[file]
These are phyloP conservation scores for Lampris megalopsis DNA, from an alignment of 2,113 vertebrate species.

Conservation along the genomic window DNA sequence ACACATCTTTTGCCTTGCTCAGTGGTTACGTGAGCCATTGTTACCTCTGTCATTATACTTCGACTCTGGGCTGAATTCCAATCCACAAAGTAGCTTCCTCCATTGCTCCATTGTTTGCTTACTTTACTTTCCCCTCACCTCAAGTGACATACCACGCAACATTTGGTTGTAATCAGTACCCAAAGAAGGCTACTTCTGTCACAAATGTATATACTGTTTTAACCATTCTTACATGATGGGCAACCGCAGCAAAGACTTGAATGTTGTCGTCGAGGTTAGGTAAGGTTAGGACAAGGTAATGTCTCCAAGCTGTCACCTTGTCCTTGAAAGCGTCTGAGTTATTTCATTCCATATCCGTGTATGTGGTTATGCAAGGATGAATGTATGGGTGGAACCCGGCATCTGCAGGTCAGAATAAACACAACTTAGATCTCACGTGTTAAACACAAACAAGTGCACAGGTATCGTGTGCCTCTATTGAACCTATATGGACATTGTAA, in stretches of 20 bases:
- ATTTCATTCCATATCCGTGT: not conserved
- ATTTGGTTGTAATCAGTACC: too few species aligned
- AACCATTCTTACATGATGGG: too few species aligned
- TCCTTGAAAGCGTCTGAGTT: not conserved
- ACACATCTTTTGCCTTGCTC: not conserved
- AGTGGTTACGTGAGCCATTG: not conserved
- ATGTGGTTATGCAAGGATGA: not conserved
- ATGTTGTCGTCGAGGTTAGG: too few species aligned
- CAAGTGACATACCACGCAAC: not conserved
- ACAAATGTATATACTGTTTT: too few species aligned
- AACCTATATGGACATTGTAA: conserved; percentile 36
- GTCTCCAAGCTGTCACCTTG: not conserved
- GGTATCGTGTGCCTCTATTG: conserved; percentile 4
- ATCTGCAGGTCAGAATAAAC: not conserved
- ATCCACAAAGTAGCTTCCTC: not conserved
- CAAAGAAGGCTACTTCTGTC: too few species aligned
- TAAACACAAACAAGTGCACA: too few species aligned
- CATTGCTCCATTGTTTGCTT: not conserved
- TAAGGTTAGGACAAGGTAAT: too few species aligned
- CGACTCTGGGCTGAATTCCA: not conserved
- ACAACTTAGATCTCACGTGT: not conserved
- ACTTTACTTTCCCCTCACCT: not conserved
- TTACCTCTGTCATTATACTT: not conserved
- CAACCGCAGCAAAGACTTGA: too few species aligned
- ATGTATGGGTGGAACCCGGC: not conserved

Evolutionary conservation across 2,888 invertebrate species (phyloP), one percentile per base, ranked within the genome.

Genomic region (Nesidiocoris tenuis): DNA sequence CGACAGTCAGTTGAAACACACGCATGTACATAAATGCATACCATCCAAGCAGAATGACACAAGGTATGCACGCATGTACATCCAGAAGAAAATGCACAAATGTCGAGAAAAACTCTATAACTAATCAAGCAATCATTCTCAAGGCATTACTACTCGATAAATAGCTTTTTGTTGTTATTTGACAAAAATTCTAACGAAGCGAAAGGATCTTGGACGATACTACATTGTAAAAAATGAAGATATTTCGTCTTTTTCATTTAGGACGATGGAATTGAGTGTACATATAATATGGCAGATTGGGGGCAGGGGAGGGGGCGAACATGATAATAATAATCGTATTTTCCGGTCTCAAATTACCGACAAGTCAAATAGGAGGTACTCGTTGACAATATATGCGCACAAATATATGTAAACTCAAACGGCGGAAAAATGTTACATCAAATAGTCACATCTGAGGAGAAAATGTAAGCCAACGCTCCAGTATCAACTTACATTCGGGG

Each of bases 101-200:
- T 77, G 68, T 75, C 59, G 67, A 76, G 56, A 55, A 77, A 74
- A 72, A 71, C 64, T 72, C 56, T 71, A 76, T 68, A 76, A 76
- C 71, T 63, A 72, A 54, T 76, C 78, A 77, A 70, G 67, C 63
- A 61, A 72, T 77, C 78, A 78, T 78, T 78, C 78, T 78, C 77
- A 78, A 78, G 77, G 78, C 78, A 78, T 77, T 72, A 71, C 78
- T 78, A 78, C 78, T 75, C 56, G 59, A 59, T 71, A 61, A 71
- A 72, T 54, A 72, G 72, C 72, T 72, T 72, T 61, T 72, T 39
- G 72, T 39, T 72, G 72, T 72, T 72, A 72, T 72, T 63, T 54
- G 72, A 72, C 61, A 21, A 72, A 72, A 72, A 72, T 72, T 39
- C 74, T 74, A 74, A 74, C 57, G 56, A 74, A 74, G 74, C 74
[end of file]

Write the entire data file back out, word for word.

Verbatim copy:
These are phyloP conservation scores for Lampris megalopsis DNA, from an alignment of 2,113 vertebrate species.

Conservation along the genomic window DNA sequence ACACATCTTTTGCCTTGCTCAGTGGTTACGTGAGCCATTGTTACCTCTGTCATTATACTTCGACTCTGGGCTGAATTCCAATCCACAAAGTAGCTTCCTCCATTGCTCCATTGTTTGCTTACTTTACTTTCCCCTCACCTCAAGTGACATACCACGCAACATTTGGTTGTAATCAGTACCCAAAGAAGGCTACTTCTGTCACAAATGTATATACTGTTTTAACCATTCTTACATGATGGGCAACCGCAGCAAAGACTTGAATGTTGTCGTCGAGGTTAGGTAAGGTTAGGACAAGGTAATGTCTCCAAGCTGTCACCTTGTCCTTGAAAGCGTCTGAGTTATTTCATTCCATATCCGTGTATGTGGTTATGCAAGGATGAATGTATGGGTGGAACCCGGCATCTGCAGGTCAGAATAAACACAACTTAGATCTCACGTGTTAAACACAAACAAGTGCACAGGTATCGTGTGCCTCTATTGAACCTATATGGACATTGTAA, in stretches of 20 bases:
- ATTTCATTCCATATCCGTGT: not conserved
- ATTTGGTTGTAATCAGTACC: too few species aligned
- AACCATTCTTACATGATGGG: too few species aligned
- TCCTTGAAAGCGTCTGAGTT: not conserved
- ACACATCTTTTGCCTTGCTC: not conserved
- AGTGGTTACGTGAGCCATTG: not conserved
- ATGTGGTTATGCAAGGATGA: not conserved
- ATGTTGTCGTCGAGGTTAGG: too few species aligned
- CAAGTGACATACCACGCAAC: not conserved
- ACAAATGTATATACTGTTTT: too few species aligned
- AACCTATATGGACATTGTAA: conserved; percentile 36
- GTCTCCAAGCTGTCACCTTG: not conserved
- GGTATCGTGTGCCTCTATTG: conserved; percentile 4
- ATCTGCAGGTCAGAATAAAC: not conserved
- ATCCACAAAGTAGCTTCCTC: not conserved
- CAAAGAAGGCTACTTCTGTC: too few species aligned
- TAAACACAAACAAGTGCACA: too few species aligned
- CATTGCTCCATTGTTTGCTT: not conserved
- TAAGGTTAGGACAAGGTAAT: too few species aligned
- CGACTCTGGGCTGAATTCCA: not conserved
- ACAACTTAGATCTCACGTGT: not conserved
- ACTTTACTTTCCCCTCACCT: not conserved
- TTACCTCTGTCATTATACTT: not conserved
- CAACCGCAGCAAAGACTTGA: too few species aligned
- ATGTATGGGTGGAACCCGGC: not conserved

Evolutionary conservation across 2,888 invertebrate species (phyloP), one percentile per base, ranked within the genome.

Genomic region (Nesidiocoris tenuis): DNA sequence CGACAGTCAGTTGAAACACACGCATGTACATAAATGCATACCATCCAAGCAGAATGACACAAGGTATGCACGCATGTACATCCAGAAGAAAATGCACAAATGTCGAGAAAAACTCTATAACTAATCAAGCAATCATTCTCAAGGCATTACTACTCGATAAATAGCTTTTTGTTGTTATTTGACAAAAATTCTAACGAAGCGAAAGGATCTTGGACGATACTACATTGTAAAAAATGAAGATATTTCGTCTTTTTCATTTAGGACGATGGAATTGAGTGTACATATAATATGGCAGATTGGGGGCAGGGGAGGGGGCGAACATGATAATAATAATCGTATTTTCCGGTCTCAAATTACCGACAAGTCAAATAGGAGGTACTCGTTGACAATATATGCGCACAAATATATGTAAACTCAAACGGCGGAAAAATGTTACATCAAATAGTCACATCTGAGGAGAAAATGTAAGCCAACGCTCCAGTATCAACTTACATTCGGGG

Each of bases 101-200:
- T 77, G 68, T 75, C 59, G 67, A 76, G 56, A 55, A 77, A 74
- A 72, A 71, C 64, T 72, C 56, T 71, A 76, T 68, A 76, A 76
- C 71, T 63, A 72, A 54, T 76, C 78, A 77, A 70, G 67, C 63
- A 61, A 72, T 77, C 78, A 78, T 78, T 78, C 78, T 78, C 77
- A 78, A 78, G 77, G 78, C 78, A 78, T 77, T 72, A 71, C 78
- T 78, A 78, C 78, T 75, C 56, G 59, A 59, T 71, A 61, A 71
- A 72, T 54, A 72, G 72, C 72, T 72, T 72, T 61, T 72, T 39
- G 72, T 39, T 72, G 72, T 72, T 72, A 72, T 72, T 63, T 54
- G 72, A 72, C 61, A 21, A 72, A 72, A 72, A 72, T 72, T 39
- C 74, T 74, A 74, A 74, C 57, G 56, A 74, A 74, G 74, C 74